After eight years of marriage, Robert and Nina Tracey (Lemmon and Holliday) are bored with each other and have decided to call it quits.  When Nina announces that she wants a divorce, Bob agrees that it's a good idea; in fact, he tells her, he's been wanting to suggest that very thing for six months.  In agreement that they need to end their marriage, Nina flies off to Reno.

Newly single, Bob moves in with his Navy buddy, Charlie (Jack Carson).  Quite the playboy, Charlie immediately suggests that Bob begin seeing other women; Bob, however, isn't interested at first and ends up reminiscing about how he and Nina met.  Soon, though, Charlie fixes Bob up with a friend, Janice (Kim Novak), but since Bob still thinks of himself as a married man, the date doesn't go well.

Nina, also, is attempting to move into a new season of life.  Besides dating an overly aggressive colleague, she seeks to bone up on her "culture" by taking French lessons and dance classes.  Bob, too, enrolls in dance lessons, and now hot on their feet, the two of them happen to meet up on the dance floor while on dates with others.

In due time, both Bob and Nina feel like giving their relationship another chance; however, when Nina informs Bob that with his newly-acquired mustache and 3-piece suit, he resembles either Graucho Marx or a gigolo, and Bob counters that Nina is looking like a middle-aged woman, all hopes for a reconciliation are off...that is until Charlie moves in on Nina himself.

What will Nina do when Charlie puts his playboy moves on her?  What will Bob do when he discovers his best friend is moving in on "his wife?"  These are the questions which play out in the balance of this film.

While Phffft is an enjoyable film, it is definitely only so-so in my book.  Miss Holliday and Mr. Lemmon were paired earlier in 1954 in It Should Happen to You---a film which I find vastly superior to this one.  That said, here in Phffft, Judy is her usual delightful self, and Jack (Lemmon) is completely wonderful as well.  Quite honestly, I think Mr. Lemmon stole the show.  While I don't see Jack Carson as the playboy type, he actually worked quite well in this role.  Kim Novak, though---at least for me---was definitely miscast.  While I think she's wonderful in several dramatic films (Middle of the Night, Picnic, The Man with the Golden Arm, The Eddy Duchin Story), I don't think she fits in a comedic role.  I didn't find her funny at all; in fact, because I'm used to her in dramatic roles and, therefore, see her as much more than the "dumb blonde" she portrays here, I found her character annoying rather than funny.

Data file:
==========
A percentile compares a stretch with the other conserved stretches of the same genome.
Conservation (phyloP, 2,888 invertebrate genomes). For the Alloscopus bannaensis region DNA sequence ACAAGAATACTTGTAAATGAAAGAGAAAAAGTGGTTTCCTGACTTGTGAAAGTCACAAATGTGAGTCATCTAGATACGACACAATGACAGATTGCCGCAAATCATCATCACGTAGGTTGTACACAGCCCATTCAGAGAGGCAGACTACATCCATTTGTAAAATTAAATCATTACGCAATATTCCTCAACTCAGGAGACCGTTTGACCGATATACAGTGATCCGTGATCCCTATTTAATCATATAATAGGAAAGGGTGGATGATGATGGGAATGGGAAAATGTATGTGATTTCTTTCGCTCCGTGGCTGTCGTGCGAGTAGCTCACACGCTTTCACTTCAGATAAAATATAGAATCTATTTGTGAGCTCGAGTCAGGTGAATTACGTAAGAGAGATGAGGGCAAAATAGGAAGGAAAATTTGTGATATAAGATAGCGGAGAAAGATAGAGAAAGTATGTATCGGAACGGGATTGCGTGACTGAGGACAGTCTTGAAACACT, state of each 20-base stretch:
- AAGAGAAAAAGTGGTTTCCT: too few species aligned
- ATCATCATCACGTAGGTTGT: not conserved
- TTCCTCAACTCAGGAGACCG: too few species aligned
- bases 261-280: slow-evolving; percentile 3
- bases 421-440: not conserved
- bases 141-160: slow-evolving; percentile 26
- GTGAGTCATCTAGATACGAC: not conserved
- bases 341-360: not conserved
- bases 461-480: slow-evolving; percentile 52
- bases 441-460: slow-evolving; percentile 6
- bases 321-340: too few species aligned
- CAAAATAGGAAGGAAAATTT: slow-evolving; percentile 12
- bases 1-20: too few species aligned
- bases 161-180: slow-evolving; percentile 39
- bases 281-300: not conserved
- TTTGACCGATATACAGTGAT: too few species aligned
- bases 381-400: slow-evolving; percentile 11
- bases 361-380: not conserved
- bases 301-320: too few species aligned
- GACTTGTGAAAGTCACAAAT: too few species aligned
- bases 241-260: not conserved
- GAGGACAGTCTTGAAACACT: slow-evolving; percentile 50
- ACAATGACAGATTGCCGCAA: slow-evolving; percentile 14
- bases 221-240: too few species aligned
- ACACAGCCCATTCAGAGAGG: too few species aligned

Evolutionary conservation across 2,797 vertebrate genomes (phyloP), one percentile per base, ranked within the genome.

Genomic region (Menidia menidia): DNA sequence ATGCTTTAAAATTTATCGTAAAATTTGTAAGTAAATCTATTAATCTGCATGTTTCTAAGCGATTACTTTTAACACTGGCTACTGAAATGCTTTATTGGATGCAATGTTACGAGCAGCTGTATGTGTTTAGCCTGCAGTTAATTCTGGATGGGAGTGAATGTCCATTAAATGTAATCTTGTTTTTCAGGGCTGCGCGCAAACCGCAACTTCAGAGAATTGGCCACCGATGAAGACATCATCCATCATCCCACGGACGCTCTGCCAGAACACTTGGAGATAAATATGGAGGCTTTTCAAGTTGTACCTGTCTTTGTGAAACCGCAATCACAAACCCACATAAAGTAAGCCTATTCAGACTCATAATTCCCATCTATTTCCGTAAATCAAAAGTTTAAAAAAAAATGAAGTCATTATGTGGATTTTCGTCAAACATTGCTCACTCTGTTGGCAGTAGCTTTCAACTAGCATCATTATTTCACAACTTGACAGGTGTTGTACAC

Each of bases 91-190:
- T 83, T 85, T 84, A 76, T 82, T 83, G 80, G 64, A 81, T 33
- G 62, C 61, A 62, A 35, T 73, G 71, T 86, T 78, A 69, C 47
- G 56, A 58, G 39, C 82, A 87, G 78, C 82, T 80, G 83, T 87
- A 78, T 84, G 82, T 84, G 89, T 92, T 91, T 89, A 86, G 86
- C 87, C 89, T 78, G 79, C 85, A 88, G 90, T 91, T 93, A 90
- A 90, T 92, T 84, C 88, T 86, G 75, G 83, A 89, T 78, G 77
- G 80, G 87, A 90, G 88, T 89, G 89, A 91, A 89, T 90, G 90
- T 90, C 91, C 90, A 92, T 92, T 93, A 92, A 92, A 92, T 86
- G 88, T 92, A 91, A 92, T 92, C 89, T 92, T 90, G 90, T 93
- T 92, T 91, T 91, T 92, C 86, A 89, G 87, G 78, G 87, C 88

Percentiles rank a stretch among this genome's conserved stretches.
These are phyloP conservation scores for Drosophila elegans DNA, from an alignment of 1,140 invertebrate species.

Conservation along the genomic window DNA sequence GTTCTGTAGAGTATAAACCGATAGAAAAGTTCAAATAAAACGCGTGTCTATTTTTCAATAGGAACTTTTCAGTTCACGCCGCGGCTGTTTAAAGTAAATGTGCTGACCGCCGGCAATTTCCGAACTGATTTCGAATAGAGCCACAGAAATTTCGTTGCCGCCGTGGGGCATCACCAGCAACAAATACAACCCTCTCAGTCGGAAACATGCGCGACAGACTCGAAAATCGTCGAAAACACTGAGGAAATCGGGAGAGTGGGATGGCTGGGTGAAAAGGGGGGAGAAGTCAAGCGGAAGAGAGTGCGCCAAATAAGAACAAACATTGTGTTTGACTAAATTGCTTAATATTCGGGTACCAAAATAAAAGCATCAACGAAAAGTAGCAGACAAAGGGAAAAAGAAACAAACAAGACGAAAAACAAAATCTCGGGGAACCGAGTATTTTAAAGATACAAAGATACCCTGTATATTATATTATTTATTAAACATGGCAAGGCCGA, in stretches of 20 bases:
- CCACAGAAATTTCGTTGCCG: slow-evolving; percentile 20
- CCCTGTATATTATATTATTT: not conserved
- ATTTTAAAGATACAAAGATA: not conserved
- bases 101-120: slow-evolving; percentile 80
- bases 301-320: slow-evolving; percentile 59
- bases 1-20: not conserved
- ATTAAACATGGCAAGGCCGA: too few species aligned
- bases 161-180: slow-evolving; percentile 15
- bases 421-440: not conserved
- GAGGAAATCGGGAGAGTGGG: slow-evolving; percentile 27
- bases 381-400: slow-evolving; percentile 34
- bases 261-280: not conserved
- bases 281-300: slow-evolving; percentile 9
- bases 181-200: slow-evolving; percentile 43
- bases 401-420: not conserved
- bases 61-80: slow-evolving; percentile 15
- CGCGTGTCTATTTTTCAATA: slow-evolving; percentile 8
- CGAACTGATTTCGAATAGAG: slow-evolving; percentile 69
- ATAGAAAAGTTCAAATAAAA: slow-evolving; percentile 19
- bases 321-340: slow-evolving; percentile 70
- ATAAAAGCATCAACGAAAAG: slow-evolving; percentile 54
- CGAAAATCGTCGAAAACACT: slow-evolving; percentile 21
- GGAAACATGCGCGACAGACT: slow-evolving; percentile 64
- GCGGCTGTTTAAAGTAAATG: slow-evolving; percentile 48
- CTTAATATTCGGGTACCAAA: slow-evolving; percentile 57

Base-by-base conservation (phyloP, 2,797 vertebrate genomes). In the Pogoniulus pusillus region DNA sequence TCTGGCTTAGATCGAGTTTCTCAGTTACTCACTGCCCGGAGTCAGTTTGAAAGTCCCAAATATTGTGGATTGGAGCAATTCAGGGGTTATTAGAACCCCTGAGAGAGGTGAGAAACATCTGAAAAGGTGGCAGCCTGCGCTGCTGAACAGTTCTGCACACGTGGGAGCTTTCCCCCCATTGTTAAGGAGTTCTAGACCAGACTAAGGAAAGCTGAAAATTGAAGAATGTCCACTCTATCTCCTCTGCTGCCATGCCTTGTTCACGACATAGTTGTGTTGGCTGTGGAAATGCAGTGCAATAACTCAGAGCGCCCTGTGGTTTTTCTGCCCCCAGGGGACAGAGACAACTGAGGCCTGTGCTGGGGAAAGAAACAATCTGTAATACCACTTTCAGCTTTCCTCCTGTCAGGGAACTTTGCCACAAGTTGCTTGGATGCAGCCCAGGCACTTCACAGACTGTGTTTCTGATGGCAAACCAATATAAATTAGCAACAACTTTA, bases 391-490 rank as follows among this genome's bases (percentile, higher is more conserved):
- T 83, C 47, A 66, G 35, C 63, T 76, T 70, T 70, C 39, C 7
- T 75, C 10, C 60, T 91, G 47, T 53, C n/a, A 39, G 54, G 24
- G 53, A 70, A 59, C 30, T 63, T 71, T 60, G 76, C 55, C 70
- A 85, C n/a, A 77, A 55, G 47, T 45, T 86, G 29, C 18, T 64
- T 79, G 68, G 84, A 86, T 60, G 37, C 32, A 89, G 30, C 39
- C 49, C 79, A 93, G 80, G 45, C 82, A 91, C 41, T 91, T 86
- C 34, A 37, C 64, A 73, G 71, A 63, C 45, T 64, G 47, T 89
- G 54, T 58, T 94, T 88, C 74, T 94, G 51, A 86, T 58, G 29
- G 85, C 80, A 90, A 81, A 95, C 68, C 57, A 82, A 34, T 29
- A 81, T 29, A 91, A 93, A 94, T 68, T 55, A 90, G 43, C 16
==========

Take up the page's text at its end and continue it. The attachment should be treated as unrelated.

At any rate, I adore Judy Holliday (which is quite surprising since most of her works are comedic and I'm not a huge comedy fan), so I do view this film occasionally...I just happen to enjoy several of her other films more than this one.  However, it is a very solid, 3-star film (4 stars according to my husband and kids), and fans of Miss Holliday, Mr. Lemmon, or Miss Novak won't want to miss it.  The film is out on DVD, so it should be easy to track down.  Additionally, it is on the TCM schedule for Wednesday, August 22nd, at 6:00 a.m. (ET).

Happy viewing!!

Sunday, June 10, 2012

Back from Eternity (4 stars)

Back from Eternity, from 1956, is a suspenseful drama starring Robert Ryan, Rod Steiger, and Anita Ekberg.  Directed by John Farrow, this film is a remake of Farrow's 1939 film Five Came Back.  Taking on supporting roles here are, among others, Gene Barry, Beulah Bondi, Jesse White, Keith Andes, and Fred Clark.  As I have enough fear of flying, I don't often watch plane crash films, so for that reason, I've never seen the original.  I will watch this one solely for my beloved Robert Ryan, and since I was in desperate need of a "Ryan fix," I decided to pop this on the other night; thankfully, my daughter and I have both recently returned from our vacations, so I won't have visions of Back from Eternity in my mind to cause me any anxiety.

The story revolves around three crew members and nine passengers aboard a U.S.-to-South America airplane, which, due to inclement weather, is forced to crash land in the middle of the Amazon jungle.  While the plane is repairable, repairing it will take time, but because the local cannibalistic tribe is on the warpath, time is a luxury not available to the stranded people.  Even after the plane is repaired, due to the damage incurred in the landing, its occupancy limit will be five people.  The others will have to remain in the jungle, where the natives are moving in for the kill. Among those on board are: